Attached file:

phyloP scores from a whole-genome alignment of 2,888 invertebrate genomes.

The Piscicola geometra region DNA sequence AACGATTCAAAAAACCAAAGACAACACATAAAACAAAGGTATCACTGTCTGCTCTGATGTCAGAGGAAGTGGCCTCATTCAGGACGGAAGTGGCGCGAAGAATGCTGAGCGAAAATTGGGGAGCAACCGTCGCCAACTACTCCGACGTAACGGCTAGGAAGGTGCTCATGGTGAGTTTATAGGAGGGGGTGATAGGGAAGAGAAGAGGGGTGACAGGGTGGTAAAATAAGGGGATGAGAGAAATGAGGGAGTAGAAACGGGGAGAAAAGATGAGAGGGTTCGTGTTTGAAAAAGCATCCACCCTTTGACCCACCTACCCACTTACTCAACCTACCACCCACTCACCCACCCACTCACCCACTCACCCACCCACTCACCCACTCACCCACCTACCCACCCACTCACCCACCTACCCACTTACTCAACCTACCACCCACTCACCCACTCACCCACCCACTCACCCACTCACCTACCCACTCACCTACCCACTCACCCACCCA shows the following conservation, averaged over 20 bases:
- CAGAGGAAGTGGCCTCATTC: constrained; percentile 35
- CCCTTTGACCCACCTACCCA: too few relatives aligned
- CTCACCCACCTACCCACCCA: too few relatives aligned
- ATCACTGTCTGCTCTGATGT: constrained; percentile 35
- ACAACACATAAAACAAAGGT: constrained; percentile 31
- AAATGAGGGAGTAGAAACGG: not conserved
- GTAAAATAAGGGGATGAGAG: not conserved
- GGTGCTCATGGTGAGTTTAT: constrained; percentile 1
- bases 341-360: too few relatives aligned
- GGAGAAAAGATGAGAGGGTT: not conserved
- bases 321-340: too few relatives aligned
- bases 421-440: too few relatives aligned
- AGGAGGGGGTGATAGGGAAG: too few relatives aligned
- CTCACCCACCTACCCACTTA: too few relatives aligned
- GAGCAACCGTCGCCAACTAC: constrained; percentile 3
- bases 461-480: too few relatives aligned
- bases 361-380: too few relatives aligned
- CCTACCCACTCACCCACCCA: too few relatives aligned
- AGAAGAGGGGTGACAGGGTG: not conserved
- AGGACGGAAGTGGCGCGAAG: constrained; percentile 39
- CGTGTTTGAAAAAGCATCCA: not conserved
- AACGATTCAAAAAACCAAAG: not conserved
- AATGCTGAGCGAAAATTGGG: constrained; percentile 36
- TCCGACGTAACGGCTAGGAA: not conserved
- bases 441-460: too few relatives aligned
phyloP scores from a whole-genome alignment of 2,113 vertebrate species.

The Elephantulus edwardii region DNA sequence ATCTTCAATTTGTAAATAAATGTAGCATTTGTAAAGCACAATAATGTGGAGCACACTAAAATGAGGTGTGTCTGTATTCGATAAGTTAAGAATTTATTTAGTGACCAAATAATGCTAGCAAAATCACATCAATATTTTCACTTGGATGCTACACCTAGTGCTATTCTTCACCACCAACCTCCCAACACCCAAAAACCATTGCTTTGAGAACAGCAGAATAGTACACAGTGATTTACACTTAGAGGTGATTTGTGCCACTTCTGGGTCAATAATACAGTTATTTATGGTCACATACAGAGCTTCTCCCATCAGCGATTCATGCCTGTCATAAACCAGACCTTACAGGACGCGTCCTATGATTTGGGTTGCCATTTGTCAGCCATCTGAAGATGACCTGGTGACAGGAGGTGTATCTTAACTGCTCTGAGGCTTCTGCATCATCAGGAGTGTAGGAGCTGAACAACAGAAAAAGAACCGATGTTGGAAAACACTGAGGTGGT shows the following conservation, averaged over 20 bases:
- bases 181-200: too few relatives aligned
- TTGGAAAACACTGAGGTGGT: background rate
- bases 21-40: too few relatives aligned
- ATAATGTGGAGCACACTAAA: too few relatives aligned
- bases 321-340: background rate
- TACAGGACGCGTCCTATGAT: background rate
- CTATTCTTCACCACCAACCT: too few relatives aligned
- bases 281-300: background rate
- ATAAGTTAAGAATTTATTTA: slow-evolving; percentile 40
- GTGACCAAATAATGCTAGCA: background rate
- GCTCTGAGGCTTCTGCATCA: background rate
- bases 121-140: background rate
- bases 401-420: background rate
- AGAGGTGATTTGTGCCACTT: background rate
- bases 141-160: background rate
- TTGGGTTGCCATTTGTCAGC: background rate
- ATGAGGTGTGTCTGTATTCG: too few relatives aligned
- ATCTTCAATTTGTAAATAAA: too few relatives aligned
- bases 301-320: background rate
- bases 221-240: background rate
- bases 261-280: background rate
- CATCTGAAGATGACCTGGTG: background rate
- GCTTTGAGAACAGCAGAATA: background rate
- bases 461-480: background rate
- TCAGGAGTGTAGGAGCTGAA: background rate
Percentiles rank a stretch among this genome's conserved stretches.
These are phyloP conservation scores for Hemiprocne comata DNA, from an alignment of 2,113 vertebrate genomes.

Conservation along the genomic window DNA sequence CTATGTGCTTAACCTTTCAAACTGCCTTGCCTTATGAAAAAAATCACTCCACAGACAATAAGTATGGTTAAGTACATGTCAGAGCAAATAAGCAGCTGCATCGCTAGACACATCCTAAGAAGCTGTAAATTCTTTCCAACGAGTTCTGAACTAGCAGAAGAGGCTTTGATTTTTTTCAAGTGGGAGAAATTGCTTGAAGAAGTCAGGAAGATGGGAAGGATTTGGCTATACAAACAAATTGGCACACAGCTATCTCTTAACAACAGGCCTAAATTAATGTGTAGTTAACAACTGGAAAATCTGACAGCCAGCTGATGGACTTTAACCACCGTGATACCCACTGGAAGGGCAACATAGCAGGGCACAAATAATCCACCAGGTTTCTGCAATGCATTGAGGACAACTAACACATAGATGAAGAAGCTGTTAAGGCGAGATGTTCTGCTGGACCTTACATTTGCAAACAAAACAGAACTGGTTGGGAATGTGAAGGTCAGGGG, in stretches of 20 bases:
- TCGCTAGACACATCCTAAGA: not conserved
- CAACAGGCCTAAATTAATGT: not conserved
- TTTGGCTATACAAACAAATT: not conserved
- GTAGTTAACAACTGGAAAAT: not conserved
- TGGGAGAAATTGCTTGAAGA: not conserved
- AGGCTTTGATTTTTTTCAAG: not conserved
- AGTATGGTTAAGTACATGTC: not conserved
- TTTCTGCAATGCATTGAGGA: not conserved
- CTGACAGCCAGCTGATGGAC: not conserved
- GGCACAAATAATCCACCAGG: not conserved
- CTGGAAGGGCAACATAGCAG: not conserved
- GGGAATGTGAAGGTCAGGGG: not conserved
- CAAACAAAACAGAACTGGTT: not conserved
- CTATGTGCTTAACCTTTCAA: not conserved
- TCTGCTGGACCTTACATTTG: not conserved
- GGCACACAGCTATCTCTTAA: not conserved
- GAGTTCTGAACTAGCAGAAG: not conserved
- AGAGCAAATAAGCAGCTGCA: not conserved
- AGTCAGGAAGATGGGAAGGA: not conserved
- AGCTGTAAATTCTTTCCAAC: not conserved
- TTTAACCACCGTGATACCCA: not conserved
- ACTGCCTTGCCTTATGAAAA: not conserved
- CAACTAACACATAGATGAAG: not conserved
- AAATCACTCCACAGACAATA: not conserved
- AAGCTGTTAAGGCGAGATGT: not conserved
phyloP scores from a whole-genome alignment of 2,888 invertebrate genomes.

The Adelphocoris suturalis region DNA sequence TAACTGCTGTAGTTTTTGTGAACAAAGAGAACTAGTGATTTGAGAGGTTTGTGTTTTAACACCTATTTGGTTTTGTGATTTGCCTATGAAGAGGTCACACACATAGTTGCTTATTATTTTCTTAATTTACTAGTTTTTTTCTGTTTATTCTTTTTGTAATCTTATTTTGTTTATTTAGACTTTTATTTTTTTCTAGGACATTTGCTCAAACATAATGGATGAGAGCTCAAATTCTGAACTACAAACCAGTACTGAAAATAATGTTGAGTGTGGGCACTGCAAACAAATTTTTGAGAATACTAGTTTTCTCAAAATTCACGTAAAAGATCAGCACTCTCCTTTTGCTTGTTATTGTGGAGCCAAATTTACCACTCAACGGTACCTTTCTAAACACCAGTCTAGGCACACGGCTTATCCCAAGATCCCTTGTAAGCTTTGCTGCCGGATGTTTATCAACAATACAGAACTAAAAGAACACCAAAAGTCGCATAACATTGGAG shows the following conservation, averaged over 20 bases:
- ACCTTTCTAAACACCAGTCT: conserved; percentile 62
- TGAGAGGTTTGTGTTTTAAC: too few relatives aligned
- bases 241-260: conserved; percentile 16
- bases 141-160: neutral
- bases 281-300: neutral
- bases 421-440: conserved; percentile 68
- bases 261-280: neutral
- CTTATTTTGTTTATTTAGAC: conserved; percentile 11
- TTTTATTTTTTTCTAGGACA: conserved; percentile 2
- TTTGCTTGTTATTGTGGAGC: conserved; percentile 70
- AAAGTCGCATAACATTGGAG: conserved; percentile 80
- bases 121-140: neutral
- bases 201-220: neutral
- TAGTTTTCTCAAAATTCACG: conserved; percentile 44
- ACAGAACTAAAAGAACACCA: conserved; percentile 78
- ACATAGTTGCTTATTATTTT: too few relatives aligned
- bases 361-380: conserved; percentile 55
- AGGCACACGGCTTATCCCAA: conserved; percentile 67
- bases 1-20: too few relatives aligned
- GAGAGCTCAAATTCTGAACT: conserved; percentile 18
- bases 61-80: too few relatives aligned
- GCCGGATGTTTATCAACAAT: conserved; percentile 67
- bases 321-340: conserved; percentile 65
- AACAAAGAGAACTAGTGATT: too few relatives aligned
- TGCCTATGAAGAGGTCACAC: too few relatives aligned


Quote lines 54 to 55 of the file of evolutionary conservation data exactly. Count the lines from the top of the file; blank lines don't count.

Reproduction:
- TCAGGAGTGTAGGAGCTGAA: background rate
Percentiles rank a stretch among this genome's conserved stretches.